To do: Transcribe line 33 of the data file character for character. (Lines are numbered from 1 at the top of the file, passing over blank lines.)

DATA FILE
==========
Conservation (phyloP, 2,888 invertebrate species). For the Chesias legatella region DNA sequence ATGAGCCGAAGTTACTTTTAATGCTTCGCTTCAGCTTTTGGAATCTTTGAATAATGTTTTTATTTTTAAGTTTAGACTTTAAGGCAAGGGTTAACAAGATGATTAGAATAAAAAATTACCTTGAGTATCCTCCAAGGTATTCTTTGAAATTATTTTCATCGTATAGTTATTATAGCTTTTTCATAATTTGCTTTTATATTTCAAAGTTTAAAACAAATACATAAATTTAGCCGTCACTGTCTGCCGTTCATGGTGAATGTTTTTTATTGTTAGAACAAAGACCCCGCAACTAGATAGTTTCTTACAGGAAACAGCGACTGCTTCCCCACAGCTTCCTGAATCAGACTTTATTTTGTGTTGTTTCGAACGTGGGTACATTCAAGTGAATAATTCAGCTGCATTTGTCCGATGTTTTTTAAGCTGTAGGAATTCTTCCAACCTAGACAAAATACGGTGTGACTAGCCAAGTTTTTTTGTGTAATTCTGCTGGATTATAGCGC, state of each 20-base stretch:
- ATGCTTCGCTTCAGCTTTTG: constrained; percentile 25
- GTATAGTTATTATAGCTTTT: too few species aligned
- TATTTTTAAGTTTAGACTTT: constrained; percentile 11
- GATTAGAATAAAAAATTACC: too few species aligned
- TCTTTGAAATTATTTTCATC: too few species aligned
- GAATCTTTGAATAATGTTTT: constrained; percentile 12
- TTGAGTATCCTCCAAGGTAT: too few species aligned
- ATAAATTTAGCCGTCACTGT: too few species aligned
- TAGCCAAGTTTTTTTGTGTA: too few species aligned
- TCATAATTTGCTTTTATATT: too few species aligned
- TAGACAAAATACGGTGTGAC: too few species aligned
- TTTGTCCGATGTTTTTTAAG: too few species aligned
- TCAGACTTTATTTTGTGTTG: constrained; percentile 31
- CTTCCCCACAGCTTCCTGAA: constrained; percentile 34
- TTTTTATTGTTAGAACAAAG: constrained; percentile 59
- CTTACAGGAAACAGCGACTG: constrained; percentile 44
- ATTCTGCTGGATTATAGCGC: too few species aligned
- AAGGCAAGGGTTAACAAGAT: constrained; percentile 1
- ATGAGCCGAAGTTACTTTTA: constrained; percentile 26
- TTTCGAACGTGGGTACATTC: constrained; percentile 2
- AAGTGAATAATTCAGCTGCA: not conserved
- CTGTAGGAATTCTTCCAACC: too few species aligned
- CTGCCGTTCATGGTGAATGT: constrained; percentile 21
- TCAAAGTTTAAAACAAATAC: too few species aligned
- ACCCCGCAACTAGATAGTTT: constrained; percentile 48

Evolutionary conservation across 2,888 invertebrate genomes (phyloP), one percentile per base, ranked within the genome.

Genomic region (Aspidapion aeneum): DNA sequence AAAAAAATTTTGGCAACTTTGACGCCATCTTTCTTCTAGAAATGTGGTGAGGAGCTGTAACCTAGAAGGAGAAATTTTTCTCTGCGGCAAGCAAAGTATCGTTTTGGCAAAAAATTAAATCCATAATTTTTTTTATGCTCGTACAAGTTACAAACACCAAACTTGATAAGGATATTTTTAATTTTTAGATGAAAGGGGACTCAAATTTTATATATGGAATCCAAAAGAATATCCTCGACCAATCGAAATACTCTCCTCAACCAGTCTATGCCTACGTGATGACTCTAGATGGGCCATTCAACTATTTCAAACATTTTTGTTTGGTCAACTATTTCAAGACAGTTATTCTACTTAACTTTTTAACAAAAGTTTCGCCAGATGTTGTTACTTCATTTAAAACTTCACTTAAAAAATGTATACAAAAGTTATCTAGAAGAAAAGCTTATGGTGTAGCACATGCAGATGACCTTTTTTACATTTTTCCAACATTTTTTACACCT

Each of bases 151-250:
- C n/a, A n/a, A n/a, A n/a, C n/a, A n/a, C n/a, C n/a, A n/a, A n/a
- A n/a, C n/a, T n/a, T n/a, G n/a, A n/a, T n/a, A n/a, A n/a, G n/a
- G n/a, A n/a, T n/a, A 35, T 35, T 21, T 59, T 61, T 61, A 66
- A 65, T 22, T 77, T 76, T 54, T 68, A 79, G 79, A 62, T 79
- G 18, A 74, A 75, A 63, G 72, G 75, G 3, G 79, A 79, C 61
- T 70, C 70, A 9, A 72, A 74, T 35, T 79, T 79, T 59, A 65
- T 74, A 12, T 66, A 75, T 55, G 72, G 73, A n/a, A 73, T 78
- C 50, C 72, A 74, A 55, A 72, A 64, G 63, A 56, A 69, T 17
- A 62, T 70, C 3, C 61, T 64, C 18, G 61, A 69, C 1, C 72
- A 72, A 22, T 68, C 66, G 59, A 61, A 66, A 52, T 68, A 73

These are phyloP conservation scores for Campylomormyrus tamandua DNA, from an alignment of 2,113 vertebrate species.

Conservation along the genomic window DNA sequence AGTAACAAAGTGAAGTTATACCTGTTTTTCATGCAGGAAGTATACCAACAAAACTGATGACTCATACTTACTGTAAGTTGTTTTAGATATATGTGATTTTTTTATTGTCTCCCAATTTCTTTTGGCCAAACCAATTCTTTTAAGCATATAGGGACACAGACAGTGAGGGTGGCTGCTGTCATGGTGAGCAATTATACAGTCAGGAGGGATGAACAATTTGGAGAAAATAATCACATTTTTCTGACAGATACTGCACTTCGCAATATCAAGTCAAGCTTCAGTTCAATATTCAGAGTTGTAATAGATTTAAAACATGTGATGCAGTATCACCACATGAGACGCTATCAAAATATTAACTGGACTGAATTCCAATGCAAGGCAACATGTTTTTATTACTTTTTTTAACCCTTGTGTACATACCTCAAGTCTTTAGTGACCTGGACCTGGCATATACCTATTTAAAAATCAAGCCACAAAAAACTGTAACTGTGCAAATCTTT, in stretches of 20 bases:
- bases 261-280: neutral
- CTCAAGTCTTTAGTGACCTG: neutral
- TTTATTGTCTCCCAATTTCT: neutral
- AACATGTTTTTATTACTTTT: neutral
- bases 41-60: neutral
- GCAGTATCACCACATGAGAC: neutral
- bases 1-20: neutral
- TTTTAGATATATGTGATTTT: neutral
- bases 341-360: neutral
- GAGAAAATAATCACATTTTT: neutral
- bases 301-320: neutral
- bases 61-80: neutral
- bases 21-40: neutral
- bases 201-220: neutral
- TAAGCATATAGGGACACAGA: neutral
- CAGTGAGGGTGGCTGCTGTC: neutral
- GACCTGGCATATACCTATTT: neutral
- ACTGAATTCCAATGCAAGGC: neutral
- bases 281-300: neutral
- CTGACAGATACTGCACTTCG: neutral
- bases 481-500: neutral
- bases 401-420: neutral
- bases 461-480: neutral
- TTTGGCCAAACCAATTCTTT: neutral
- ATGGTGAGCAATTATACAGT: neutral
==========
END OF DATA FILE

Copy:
- A 65, T 22, T 77, T 76, T 54, T 68, A 79, G 79, A 62, T 79